6) True or False: In-place deployment method is used for configuration management such as Chef, Puppet, Salt, or Ansible.
True

Explanation
In-place involves performing application updates on an instance, while disposable involves rolling out new instances and terminating older ones. For example, when thinking about in-place deployments, think about configuration management such as Chef, Puppet, Salt, or Ansible. Now, in an in-place upgrade environment where we want to maintain configuration over the lifetime of the instance, we might use something like OpsWorks. Instead, disposable upgrades involve rolling out new instances and terminating the old ones. Making changes and creating a new AMI from those changes to deploy new instances, for example. Essentially rolling out those changes using an immutable or blue/green deployment, and then destroying the old deployments.

7) How many questions are on the AWS DevOps Exam?
80

Explanation
The DevOps Engineer exam is three hours long with 80 scenario-based questions which are much more advanced than the associate-level exams.

8) Which method would you use when making changes and creating a new AMI from those changes to deploy new instances. In other words, essentially rolling out those changes using an immutable or blue/green deployment and then destroying the old deployments.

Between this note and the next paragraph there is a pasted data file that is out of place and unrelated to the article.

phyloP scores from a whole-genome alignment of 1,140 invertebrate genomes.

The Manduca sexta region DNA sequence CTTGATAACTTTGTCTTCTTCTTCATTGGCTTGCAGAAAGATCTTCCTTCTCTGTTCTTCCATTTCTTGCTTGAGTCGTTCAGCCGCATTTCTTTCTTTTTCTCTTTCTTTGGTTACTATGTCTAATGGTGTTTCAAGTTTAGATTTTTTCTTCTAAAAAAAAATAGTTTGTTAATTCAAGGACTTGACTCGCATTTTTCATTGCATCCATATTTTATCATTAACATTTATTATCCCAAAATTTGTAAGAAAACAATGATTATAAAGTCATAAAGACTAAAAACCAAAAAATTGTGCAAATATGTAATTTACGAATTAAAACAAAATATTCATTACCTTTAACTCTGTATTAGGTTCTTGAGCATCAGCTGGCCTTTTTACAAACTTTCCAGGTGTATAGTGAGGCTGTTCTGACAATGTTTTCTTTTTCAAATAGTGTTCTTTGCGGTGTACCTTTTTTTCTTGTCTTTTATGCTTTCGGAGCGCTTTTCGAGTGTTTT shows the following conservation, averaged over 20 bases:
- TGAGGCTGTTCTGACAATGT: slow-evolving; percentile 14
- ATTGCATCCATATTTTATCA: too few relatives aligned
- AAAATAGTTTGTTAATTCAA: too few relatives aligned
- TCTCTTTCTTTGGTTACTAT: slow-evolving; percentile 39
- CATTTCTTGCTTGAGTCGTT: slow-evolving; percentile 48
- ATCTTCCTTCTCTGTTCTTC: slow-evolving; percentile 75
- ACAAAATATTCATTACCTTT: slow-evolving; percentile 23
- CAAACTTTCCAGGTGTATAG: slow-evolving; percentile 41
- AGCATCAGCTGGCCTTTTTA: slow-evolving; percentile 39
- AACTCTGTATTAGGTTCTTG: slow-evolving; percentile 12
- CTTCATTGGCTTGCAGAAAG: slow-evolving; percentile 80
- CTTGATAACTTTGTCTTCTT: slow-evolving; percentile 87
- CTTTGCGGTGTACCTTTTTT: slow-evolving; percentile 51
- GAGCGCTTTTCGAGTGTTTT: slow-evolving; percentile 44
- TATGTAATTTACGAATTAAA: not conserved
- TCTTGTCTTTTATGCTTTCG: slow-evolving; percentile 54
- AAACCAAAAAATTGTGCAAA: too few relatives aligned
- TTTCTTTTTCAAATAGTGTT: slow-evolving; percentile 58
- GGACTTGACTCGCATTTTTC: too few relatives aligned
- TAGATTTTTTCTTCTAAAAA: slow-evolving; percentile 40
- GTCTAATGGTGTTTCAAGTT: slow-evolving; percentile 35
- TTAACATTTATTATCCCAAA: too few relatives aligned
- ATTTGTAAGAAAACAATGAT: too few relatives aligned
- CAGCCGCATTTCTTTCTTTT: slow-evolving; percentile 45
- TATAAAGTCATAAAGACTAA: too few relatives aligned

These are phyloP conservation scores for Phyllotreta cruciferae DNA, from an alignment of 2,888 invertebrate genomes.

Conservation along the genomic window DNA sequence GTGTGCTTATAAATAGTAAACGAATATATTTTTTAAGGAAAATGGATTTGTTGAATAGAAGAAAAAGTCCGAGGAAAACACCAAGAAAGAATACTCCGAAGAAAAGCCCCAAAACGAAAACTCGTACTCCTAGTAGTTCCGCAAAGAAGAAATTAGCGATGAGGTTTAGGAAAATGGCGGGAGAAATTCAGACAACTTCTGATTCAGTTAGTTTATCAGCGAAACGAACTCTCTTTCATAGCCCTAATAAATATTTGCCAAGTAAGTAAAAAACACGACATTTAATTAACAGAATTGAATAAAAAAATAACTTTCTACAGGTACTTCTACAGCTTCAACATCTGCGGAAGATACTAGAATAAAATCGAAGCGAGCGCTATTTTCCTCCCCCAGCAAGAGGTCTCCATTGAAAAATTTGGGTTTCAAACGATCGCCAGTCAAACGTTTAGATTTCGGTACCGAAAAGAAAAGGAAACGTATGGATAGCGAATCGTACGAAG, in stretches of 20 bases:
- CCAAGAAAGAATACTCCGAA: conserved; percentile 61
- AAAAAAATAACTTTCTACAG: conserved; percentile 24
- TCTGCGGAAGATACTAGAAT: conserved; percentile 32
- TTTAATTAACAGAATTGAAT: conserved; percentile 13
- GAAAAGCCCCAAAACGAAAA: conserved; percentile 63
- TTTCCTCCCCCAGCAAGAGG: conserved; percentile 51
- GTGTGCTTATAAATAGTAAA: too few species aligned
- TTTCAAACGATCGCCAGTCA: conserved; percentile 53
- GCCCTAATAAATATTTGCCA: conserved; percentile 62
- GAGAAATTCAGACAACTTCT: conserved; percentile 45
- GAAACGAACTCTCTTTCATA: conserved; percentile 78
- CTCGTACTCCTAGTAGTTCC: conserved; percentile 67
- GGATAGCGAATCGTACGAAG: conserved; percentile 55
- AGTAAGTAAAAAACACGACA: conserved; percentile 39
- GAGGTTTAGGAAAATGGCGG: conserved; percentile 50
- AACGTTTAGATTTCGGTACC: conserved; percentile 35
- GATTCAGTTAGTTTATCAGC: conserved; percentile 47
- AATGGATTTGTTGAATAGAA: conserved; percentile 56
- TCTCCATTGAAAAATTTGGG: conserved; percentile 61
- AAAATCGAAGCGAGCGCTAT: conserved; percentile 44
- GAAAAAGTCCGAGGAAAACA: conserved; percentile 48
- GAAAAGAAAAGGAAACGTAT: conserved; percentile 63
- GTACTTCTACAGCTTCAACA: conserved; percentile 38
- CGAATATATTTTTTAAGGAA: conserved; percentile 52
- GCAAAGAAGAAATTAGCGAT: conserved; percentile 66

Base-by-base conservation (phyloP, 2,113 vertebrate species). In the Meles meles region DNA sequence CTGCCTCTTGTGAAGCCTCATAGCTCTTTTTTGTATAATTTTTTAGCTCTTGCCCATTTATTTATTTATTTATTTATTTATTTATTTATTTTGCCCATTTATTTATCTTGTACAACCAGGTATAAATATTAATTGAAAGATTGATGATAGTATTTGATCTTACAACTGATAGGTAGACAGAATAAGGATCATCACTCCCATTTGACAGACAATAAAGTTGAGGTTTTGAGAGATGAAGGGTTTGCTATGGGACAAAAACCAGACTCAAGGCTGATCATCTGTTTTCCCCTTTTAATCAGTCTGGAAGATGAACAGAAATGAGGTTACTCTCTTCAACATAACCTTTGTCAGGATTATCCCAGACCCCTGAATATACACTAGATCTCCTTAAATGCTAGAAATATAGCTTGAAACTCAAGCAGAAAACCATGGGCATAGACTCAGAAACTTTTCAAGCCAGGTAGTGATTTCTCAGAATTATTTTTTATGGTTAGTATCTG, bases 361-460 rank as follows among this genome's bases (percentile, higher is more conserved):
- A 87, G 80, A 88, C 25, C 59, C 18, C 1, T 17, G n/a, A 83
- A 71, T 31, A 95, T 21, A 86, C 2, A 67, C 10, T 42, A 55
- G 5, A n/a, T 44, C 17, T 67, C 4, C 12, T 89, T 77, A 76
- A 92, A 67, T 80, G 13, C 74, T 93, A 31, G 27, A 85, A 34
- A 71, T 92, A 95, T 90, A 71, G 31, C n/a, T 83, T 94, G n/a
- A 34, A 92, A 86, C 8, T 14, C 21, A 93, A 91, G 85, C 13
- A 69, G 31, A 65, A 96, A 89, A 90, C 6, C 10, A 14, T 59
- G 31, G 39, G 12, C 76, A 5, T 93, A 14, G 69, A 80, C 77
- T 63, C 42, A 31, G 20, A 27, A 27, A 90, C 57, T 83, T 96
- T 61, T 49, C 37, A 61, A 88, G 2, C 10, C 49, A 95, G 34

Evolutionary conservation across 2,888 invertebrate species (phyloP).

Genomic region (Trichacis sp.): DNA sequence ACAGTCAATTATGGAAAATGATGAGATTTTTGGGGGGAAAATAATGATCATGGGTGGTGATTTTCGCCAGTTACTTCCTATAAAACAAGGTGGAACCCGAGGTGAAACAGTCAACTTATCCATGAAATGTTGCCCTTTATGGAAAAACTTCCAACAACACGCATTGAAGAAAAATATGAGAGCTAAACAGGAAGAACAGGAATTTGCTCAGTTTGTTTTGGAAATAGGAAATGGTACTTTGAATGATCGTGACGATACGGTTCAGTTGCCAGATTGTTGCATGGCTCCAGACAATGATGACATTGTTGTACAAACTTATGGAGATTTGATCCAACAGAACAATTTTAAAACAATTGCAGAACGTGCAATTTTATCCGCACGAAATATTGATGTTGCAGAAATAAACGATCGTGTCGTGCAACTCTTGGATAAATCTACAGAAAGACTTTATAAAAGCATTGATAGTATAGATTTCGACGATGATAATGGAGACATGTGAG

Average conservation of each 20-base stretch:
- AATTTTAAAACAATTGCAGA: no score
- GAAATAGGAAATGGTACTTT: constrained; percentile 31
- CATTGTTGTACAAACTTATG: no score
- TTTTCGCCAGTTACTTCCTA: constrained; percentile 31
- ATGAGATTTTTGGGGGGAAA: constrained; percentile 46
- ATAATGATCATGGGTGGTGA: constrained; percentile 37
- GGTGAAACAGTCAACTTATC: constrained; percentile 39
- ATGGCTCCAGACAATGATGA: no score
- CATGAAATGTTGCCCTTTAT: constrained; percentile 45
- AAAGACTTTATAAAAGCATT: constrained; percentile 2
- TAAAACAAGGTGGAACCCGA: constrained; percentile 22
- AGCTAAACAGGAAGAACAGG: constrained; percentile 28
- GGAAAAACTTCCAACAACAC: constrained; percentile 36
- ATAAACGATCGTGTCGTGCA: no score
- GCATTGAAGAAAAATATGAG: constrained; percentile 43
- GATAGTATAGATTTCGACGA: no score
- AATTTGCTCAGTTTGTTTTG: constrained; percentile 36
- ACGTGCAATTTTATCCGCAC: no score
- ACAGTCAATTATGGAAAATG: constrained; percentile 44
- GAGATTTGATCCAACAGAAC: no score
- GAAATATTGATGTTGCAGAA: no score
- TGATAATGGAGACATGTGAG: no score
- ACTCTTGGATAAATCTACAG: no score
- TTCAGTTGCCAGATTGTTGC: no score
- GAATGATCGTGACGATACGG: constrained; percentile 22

Disposable

Explanation
Disposable upgrades involve rolling out new instances and terminating the old ones.

9) Select all deployment methods that never require a DNS change:
“All at Once”, Rolling, Immutable environments

Explanation
All the above do not require a DNS change except for Blue/Green. The key word is never. In Blue/Green we need to change DNS settings to point to the new environment, especially if you are using Elastic Beanstalk which currently uses DNS changes. But this is not necessary all the time. If we’re not using Elastic Beanstalk, we can reuse the ELB and only switch over the load balancer to your new auto scaling deployment once it is tested. The reason we usually want to avoid DNS changes is because they can be messy. There are multiple levels of DNS clients, and they don’t always obey time to live rules, which can cause weird issues and send users to the wrong application.

10) Which deployment method rolls out changes to a specific number or percentage of instances at a time?
Rolling

Explanation
Rolling deployment rolls out changes to a specific number or percentage of instances at a time. For example, 20% of instances will get the new code while 80% will still run the previous application version. This approach does require a little bit more time to deploy changes, since we are not doing it all at the same time. However, this can provide zero downtime because if we notice an issue with the newly deployed code, we still have functioning instances with functioning code and we can simply roll back the 20% of instances affected by the changes. We can have the load balancer stop serving traffic to those instances as well so that no one gets sent to them and gets affected by downtime.